The more we research the history of intellectual property, however, the more we recognize that contemporary IP paradoxes highlight long-running––rather than dazzlingly new––ontological problems. It may seem, at first glance, that nothing could be more unsettlingly contemporary than the European Union’s recent arguments for lengthened copyright terms from actuarial tables that reveal rising life-expectancy rates. But are calculations so different, conceptually, from Jefferson’s consultation with Buffon’s population tables in the 1780s?

Notes

[1] See http://www.copyrighthistory.com/anne.html for the text of the Statute of Anne.

[2] Joseph Loewenstein, The Author’s Due, Note 36, 268.

[3] Loewenstein, The Author’s Due, Note 38, 268.

[4] The classic texts on biopolitics are Foucault’s later lectures: Michel Foucault, Michel Senellart, François Ewald, and Alessandro Fontana. Security, territory, population: lectures at the Collège de France, 1977-78. Basingstoke: Palgrave Macmillan, 2007; and Michel Foucault, Graham Burchell, Colin Gordon, and Peter Miller, The Foucault Effect: Studies in Governmentality: with Two Lectures by and an Interview with Michel Foucault. Chicago: University of Chicago Press, 1991. See also Christopher Breu, Insistence of the Material: Literature in the Age of Biopolitics. 2014; Nikolas S. Rose, Politics of Life Itself: Biomedicine, Power, and Subjectivity in the Twenty-First Century. Princeton: Princeton University Press, 2007.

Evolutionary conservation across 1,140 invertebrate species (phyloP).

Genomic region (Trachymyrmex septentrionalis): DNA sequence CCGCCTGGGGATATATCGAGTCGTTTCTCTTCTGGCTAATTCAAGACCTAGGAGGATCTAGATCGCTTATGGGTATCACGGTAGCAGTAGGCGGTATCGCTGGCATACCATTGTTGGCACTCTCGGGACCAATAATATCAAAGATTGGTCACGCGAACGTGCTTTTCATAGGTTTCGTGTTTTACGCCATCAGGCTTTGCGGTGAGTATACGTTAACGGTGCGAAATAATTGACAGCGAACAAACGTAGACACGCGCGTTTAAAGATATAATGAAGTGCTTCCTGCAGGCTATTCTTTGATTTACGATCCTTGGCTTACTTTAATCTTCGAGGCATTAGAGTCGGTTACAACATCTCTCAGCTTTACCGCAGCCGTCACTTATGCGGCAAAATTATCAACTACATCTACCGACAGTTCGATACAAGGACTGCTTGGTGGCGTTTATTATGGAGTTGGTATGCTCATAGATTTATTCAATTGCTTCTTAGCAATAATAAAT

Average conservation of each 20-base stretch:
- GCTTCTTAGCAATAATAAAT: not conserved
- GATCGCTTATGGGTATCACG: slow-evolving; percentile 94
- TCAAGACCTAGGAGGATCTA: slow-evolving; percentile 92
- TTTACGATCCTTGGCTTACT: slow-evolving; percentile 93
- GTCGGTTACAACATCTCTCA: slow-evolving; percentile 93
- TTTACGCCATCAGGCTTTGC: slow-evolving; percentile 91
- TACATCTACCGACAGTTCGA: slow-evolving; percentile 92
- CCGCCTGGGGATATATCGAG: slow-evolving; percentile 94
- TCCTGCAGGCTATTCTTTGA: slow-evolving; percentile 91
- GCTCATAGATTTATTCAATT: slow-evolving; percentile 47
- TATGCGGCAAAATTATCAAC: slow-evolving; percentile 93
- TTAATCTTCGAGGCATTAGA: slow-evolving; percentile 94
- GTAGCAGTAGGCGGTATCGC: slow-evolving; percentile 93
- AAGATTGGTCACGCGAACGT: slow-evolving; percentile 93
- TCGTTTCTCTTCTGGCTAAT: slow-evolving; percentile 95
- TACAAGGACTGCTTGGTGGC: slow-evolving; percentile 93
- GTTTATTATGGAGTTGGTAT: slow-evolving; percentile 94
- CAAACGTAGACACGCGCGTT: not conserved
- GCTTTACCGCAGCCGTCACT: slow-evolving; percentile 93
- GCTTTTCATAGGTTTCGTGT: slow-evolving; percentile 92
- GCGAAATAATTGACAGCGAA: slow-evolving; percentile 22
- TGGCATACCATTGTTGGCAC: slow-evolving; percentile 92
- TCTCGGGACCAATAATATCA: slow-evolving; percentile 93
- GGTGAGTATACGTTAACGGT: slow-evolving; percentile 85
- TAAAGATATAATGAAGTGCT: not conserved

[5] Paul K. Saint-Amour, Modernism and Copyright, 28.

[6] Lee Edelman, No Future: Queer Theory and the Death Drive. Durham: Duke University Press, 2004.

5 Thoughts on this Post

  1. Kurt, this is so fascinating and germinative, as have been the previous posts in this series. The question of biopolitics is so clearly present in copyright and intellectual property, yet I had never really considered the question as such, and your exploration of it is masterful.

    One question that this biopolitical dimension raises for me is that of how one is to imagine or categorize the author’s remuneration stemming from his (given the stress on the figure of paternity, I suppose the masculine pronoun is necessary) copyright. Is it to be thought of as interest accruing to principal (which is the original work), or as a sort of pension (anachronistically, but maybe not inappropriately, given the intention to sustain the author beyond his productive years), or even as a sort of wage?

    I feel that this becomes a biopolitical question once the issue of heritability comes into play: do widows and children have a right to transfer the copyright because the copyright is interest on principal that they would naturally inherit, because it is a pension they have a title to, or because it is wages–and therefore the transfer of copyright equates to a sort of lost wages or workmen’s comp? The reproductive futurism intrinsic in the latter two categories, in particular, seems to me a provocative match for some of the logic underpinning copyright.

    • Andy, great questions, and thanks for the kind words. The issue of whether the entitlement created by copyright is on the model of pension/wage/usufruct is key, and really sort of obscured in most theoretical treatments of IP.

      To push things forward in this direction, however, it might be useful to review the three main arguments for “labor deserts” or a natural law right to IP that derives from human exertion upon nature. These have intermixed, and the real world of law has often selectively drawn on different components, but maybe laying them out will be helpful.